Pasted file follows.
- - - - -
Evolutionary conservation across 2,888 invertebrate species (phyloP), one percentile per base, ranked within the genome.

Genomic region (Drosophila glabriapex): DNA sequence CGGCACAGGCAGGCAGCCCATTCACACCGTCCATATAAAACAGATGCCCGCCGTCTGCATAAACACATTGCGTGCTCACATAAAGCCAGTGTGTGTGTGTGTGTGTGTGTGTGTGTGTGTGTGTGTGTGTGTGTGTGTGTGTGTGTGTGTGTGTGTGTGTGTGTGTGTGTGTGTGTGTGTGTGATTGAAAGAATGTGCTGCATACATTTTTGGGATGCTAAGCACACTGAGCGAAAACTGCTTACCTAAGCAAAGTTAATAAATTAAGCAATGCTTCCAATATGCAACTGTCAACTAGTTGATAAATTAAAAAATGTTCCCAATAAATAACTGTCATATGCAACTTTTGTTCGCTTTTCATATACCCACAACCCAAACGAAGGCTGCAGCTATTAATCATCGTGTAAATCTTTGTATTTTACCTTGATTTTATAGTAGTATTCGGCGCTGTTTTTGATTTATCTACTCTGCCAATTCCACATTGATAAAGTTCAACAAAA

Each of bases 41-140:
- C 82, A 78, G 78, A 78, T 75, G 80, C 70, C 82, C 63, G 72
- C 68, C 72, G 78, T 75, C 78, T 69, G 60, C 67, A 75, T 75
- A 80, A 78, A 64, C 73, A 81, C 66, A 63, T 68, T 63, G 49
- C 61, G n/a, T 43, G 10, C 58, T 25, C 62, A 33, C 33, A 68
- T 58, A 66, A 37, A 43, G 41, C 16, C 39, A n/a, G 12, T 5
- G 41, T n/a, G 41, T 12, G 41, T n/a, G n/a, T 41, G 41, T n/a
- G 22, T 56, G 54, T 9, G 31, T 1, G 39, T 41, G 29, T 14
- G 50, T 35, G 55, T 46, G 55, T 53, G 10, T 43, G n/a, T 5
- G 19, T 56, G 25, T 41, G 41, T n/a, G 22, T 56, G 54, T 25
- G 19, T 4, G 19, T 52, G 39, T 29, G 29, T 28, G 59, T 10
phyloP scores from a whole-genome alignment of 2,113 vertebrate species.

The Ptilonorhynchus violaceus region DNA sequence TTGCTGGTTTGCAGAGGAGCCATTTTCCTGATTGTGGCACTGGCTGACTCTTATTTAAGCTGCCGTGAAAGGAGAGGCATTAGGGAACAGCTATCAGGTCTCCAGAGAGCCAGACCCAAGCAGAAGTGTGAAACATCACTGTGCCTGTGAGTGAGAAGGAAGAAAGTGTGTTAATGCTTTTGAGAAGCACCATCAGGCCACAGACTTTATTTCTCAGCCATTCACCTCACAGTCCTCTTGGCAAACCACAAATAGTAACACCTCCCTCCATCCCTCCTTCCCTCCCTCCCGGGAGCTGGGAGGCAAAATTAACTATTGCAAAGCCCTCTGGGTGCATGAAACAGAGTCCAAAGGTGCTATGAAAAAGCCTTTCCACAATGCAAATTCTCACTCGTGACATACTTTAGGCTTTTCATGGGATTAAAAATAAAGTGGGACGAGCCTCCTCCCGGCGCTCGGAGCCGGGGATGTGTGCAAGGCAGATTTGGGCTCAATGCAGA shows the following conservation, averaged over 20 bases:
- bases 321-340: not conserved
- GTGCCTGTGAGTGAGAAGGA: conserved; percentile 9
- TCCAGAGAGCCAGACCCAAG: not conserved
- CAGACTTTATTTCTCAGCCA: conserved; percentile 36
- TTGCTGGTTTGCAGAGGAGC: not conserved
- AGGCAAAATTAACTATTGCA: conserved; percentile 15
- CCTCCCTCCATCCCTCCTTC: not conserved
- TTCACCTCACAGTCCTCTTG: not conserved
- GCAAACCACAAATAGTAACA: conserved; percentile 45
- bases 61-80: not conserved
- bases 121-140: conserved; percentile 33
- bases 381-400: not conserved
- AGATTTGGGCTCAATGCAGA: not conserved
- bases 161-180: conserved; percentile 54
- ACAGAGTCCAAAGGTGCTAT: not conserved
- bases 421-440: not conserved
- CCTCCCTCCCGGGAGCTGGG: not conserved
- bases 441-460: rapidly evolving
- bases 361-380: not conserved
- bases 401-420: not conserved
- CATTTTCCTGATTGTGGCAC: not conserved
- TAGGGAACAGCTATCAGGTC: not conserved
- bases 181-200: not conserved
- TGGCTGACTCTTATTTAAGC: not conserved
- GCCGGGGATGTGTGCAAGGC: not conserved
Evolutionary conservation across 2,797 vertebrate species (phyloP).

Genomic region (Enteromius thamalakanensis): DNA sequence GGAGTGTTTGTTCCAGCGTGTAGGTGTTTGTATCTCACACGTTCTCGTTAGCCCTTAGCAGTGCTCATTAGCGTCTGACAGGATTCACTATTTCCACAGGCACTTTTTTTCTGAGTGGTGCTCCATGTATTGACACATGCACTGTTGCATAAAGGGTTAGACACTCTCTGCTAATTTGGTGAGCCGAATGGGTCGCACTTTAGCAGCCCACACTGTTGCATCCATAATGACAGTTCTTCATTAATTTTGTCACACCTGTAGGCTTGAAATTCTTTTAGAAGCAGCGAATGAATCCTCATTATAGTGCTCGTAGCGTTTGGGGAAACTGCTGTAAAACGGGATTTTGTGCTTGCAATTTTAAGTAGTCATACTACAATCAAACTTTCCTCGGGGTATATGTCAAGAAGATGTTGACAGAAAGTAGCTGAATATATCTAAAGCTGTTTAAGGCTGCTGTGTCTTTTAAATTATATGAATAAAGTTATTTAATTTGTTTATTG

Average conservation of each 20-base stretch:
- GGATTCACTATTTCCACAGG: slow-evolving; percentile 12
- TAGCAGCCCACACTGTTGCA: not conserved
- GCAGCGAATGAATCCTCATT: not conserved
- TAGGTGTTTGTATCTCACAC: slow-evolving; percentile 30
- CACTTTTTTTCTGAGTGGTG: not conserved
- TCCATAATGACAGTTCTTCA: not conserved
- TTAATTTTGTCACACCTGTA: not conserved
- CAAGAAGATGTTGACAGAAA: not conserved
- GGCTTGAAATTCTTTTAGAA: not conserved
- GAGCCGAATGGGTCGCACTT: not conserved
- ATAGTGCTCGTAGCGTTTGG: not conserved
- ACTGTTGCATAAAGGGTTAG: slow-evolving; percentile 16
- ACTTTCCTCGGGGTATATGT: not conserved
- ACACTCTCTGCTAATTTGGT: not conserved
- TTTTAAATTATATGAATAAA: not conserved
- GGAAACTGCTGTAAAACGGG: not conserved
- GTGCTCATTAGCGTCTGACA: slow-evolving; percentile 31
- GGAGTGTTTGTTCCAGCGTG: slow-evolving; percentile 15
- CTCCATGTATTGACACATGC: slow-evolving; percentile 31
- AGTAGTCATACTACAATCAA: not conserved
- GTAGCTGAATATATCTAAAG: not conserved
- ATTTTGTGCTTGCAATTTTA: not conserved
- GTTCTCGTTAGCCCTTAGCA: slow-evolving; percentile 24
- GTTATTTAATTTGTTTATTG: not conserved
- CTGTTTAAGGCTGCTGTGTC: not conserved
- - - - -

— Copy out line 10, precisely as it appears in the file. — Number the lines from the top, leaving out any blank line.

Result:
- G 22, T 56, G 54, T 9, G 31, T 1, G 39, T 41, G 29, T 14